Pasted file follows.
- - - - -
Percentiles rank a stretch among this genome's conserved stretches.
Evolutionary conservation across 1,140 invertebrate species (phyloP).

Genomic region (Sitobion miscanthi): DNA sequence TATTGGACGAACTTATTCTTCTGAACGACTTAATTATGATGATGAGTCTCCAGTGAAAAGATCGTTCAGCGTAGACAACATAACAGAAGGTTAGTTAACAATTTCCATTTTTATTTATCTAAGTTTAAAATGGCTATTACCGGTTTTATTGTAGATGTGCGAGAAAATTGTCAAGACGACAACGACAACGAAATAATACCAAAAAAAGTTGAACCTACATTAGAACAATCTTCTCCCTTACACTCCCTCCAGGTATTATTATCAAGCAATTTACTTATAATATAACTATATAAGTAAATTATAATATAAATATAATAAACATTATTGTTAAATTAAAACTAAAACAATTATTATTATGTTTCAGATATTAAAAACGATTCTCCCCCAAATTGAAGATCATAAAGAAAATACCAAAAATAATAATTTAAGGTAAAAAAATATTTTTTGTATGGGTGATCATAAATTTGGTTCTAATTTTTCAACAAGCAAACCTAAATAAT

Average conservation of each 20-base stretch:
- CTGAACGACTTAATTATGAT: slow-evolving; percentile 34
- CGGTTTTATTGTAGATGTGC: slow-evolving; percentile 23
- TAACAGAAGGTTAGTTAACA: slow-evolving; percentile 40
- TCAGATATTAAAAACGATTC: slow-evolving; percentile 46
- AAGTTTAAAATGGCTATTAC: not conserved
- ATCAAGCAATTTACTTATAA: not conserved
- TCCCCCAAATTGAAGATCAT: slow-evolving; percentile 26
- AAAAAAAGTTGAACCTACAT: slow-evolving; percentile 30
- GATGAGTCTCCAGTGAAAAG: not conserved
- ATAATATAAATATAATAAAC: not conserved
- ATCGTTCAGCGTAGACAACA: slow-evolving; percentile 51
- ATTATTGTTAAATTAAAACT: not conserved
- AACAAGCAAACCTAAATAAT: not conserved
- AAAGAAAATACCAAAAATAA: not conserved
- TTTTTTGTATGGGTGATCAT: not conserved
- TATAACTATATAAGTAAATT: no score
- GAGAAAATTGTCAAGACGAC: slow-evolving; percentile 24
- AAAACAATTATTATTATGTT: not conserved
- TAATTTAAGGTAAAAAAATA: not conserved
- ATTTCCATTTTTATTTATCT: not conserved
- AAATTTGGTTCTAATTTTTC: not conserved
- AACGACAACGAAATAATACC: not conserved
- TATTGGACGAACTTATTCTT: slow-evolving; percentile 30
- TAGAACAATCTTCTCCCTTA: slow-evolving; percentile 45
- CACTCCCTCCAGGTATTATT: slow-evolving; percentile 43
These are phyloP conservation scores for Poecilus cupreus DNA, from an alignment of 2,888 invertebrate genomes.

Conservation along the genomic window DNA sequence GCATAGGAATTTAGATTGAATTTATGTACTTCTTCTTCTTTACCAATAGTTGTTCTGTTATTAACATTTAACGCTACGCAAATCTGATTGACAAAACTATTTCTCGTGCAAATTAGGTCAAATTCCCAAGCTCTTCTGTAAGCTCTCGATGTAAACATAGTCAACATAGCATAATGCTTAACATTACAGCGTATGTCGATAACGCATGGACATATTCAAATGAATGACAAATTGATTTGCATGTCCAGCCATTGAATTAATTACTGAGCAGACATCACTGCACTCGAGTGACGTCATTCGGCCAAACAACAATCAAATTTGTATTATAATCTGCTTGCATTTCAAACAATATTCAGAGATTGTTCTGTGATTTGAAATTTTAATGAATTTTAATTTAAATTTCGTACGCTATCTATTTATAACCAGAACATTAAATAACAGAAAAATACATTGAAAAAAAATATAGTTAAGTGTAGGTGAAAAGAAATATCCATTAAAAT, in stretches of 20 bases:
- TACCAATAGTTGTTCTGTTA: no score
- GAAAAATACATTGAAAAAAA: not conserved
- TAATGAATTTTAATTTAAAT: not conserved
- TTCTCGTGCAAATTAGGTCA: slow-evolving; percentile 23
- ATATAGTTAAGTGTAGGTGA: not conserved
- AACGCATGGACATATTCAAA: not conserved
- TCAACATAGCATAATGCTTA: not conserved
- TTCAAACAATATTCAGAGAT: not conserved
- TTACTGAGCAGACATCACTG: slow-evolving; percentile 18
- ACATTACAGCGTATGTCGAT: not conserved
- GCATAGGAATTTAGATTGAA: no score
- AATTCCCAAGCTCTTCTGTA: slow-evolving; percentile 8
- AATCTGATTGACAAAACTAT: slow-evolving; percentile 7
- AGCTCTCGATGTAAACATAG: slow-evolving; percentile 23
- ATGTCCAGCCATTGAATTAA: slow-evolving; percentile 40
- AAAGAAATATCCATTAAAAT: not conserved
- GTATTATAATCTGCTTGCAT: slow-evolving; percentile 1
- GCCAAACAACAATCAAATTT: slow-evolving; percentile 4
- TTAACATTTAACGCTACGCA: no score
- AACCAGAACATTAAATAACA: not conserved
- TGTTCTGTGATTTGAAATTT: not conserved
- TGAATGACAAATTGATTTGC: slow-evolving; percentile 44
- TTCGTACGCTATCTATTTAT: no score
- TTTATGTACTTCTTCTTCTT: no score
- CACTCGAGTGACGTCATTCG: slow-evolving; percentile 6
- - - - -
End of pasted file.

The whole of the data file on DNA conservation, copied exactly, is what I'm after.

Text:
Percentiles rank a stretch among this genome's conserved stretches.
Evolutionary conservation across 1,140 invertebrate species (phyloP).

Genomic region (Sitobion miscanthi): DNA sequence TATTGGACGAACTTATTCTTCTGAACGACTTAATTATGATGATGAGTCTCCAGTGAAAAGATCGTTCAGCGTAGACAACATAACAGAAGGTTAGTTAACAATTTCCATTTTTATTTATCTAAGTTTAAAATGGCTATTACCGGTTTTATTGTAGATGTGCGAGAAAATTGTCAAGACGACAACGACAACGAAATAATACCAAAAAAAGTTGAACCTACATTAGAACAATCTTCTCCCTTACACTCCCTCCAGGTATTATTATCAAGCAATTTACTTATAATATAACTATATAAGTAAATTATAATATAAATATAATAAACATTATTGTTAAATTAAAACTAAAACAATTATTATTATGTTTCAGATATTAAAAACGATTCTCCCCCAAATTGAAGATCATAAAGAAAATACCAAAAATAATAATTTAAGGTAAAAAAATATTTTTTGTATGGGTGATCATAAATTTGGTTCTAATTTTTCAACAAGCAAACCTAAATAAT

Average conservation of each 20-base stretch:
- CTGAACGACTTAATTATGAT: slow-evolving; percentile 34
- CGGTTTTATTGTAGATGTGC: slow-evolving; percentile 23
- TAACAGAAGGTTAGTTAACA: slow-evolving; percentile 40
- TCAGATATTAAAAACGATTC: slow-evolving; percentile 46
- AAGTTTAAAATGGCTATTAC: not conserved
- ATCAAGCAATTTACTTATAA: not conserved
- TCCCCCAAATTGAAGATCAT: slow-evolving; percentile 26
- AAAAAAAGTTGAACCTACAT: slow-evolving; percentile 30
- GATGAGTCTCCAGTGAAAAG: not conserved
- ATAATATAAATATAATAAAC: not conserved
- ATCGTTCAGCGTAGACAACA: slow-evolving; percentile 51
- ATTATTGTTAAATTAAAACT: not conserved
- AACAAGCAAACCTAAATAAT: not conserved
- AAAGAAAATACCAAAAATAA: not conserved
- TTTTTTGTATGGGTGATCAT: not conserved
- TATAACTATATAAGTAAATT: no score
- GAGAAAATTGTCAAGACGAC: slow-evolving; percentile 24
- AAAACAATTATTATTATGTT: not conserved
- TAATTTAAGGTAAAAAAATA: not conserved
- ATTTCCATTTTTATTTATCT: not conserved
- AAATTTGGTTCTAATTTTTC: not conserved
- AACGACAACGAAATAATACC: not conserved
- TATTGGACGAACTTATTCTT: slow-evolving; percentile 30
- TAGAACAATCTTCTCCCTTA: slow-evolving; percentile 45
- CACTCCCTCCAGGTATTATT: slow-evolving; percentile 43
These are phyloP conservation scores for Poecilus cupreus DNA, from an alignment of 2,888 invertebrate genomes.

Conservation along the genomic window DNA sequence GCATAGGAATTTAGATTGAATTTATGTACTTCTTCTTCTTTACCAATAGTTGTTCTGTTATTAACATTTAACGCTACGCAAATCTGATTGACAAAACTATTTCTCGTGCAAATTAGGTCAAATTCCCAAGCTCTTCTGTAAGCTCTCGATGTAAACATAGTCAACATAGCATAATGCTTAACATTACAGCGTATGTCGATAACGCATGGACATATTCAAATGAATGACAAATTGATTTGCATGTCCAGCCATTGAATTAATTACTGAGCAGACATCACTGCACTCGAGTGACGTCATTCGGCCAAACAACAATCAAATTTGTATTATAATCTGCTTGCATTTCAAACAATATTCAGAGATTGTTCTGTGATTTGAAATTTTAATGAATTTTAATTTAAATTTCGTACGCTATCTATTTATAACCAGAACATTAAATAACAGAAAAATACATTGAAAAAAAATATAGTTAAGTGTAGGTGAAAAGAAATATCCATTAAAAT, in stretches of 20 bases:
- TACCAATAGTTGTTCTGTTA: no score
- GAAAAATACATTGAAAAAAA: not conserved
- TAATGAATTTTAATTTAAAT: not conserved
- TTCTCGTGCAAATTAGGTCA: slow-evolving; percentile 23
- ATATAGTTAAGTGTAGGTGA: not conserved
- AACGCATGGACATATTCAAA: not conserved
- TCAACATAGCATAATGCTTA: not conserved
- TTCAAACAATATTCAGAGAT: not conserved
- TTACTGAGCAGACATCACTG: slow-evolving; percentile 18
- ACATTACAGCGTATGTCGAT: not conserved
- GCATAGGAATTTAGATTGAA: no score
- AATTCCCAAGCTCTTCTGTA: slow-evolving; percentile 8
- AATCTGATTGACAAAACTAT: slow-evolving; percentile 7
- AGCTCTCGATGTAAACATAG: slow-evolving; percentile 23
- ATGTCCAGCCATTGAATTAA: slow-evolving; percentile 40
- AAAGAAATATCCATTAAAAT: not conserved
- GTATTATAATCTGCTTGCAT: slow-evolving; percentile 1
- GCCAAACAACAATCAAATTT: slow-evolving; percentile 4
- TTAACATTTAACGCTACGCA: no score
- AACCAGAACATTAAATAACA: not conserved
- TGTTCTGTGATTTGAAATTT: not conserved
- TGAATGACAAATTGATTTGC: slow-evolving; percentile 44
- TTCGTACGCTATCTATTTAT: no score
- TTTATGTACTTCTTCTTCTT: no score
- CACTCGAGTGACGTCATTCG: slow-evolving; percentile 6